'Porn block' companies seek £3m in damages

A man browsing a website Image copyright AFP

Four companies that were developing age verification schemes for pornography websites are seeking damages after the government scrapped the idea.

The plans would have forced adult websites to verify users' ages or face being blocked in the UK.

Culture Secretary Baroness Morgan scrapped the scheme in October 2019 amid a wave of privacy concerns.

AgeChecked, VeriMe, AVYourself and AVSecure are seeking over £3m in damages from the government.

They have lodged a judicial review with the High Court to review the lawfulness of the decision to axe the scheme.


The so-called "porn block" had been pitched as a way to stop children "stumbling across" pornography on the internet.

Websites would be required to age-verify visitors. However, how they would do this was not explicitly explained in the proposal.

At the time, children's charity the NSPCC welcomed the proposal. It said: "Exposure to pornography can be damaging to young people's views about sex, body image and healthy relationships."

However, critics warned that many under-18s would have found it relatively easy to bypass the restrictions or seek out porn on platforms not covered by the plan, such as Reddit or Twitter.

There were also privacy concerns, amid suggestions that websites might ask users to provide ID such as passports or driving licences, which could be exposed in a data breach.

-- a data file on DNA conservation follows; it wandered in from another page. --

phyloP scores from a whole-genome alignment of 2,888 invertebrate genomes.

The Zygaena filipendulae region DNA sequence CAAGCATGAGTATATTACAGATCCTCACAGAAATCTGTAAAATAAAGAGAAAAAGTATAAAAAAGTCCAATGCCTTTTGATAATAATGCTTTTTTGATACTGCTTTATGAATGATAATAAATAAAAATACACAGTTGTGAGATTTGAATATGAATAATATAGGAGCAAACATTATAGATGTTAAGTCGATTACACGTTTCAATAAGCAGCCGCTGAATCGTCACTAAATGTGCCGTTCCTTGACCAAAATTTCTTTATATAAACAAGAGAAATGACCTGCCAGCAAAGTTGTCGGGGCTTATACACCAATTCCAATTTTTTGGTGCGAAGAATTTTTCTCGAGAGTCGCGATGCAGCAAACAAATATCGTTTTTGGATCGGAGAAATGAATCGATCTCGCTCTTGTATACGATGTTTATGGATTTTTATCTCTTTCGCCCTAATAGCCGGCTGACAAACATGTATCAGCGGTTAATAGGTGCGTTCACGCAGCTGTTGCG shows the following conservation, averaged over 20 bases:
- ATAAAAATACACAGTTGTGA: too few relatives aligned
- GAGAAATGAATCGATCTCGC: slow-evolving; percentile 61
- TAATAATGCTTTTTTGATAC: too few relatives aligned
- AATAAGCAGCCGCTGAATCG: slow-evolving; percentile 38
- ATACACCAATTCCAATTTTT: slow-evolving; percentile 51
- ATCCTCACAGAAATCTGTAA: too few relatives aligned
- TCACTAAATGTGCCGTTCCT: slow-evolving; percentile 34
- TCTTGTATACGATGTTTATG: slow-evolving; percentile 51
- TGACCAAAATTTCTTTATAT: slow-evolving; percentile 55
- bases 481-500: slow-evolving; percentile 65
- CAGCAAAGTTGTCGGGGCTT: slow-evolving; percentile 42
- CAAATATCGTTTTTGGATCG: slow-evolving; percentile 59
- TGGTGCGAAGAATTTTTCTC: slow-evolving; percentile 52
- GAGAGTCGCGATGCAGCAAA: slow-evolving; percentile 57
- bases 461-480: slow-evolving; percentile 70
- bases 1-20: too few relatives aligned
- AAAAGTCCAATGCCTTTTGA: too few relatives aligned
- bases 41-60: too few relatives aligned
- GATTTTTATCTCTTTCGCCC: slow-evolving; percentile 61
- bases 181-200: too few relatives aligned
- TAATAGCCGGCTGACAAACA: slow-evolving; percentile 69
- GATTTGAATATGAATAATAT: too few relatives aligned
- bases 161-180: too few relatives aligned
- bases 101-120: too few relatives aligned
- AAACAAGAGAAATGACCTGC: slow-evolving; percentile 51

Chief executive and founder of AgeChecked, Alastair Graham, claimed those concerns were unfounded.

"The age verification sector developed technology to guarantee privacy and data security for consumers, abiding by a new standard created by the British Standards Institution," he told the BBC.

"AgeChecked provides anonymous age verification, and it does not retain any personal data."

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Steve Winyard, chief marketing officer at AVSecure, claimed the government was concerned about negative media attention ahead of the general election in 2019.

"It doesn't take a rocket scientist to work out that [the porn plan] could have caused some consternation in the press."

Open Rights Group - a UK-based organisation that campaigns for digital rights - warned that a database of pornographic preferences would have put people's privacy at risk.

Jim Killock, executive director of the Open Rights Group said the government did the "responsible thing" by abandoning the plans.

"The adult industry has a terrible record on data security. We're being asked to hope they don't repeat the many, many times they have lost personal data, with the result that blackmail scams and worse proliferate," he said.

"Age verification must not be pushed forward until there is compulsory privacy regulation put in place."

The companies developing the age-verification schemes were not subject to tight privacy regulations.

Instead, the government had asked them to make "voluntary" privacy commitments.

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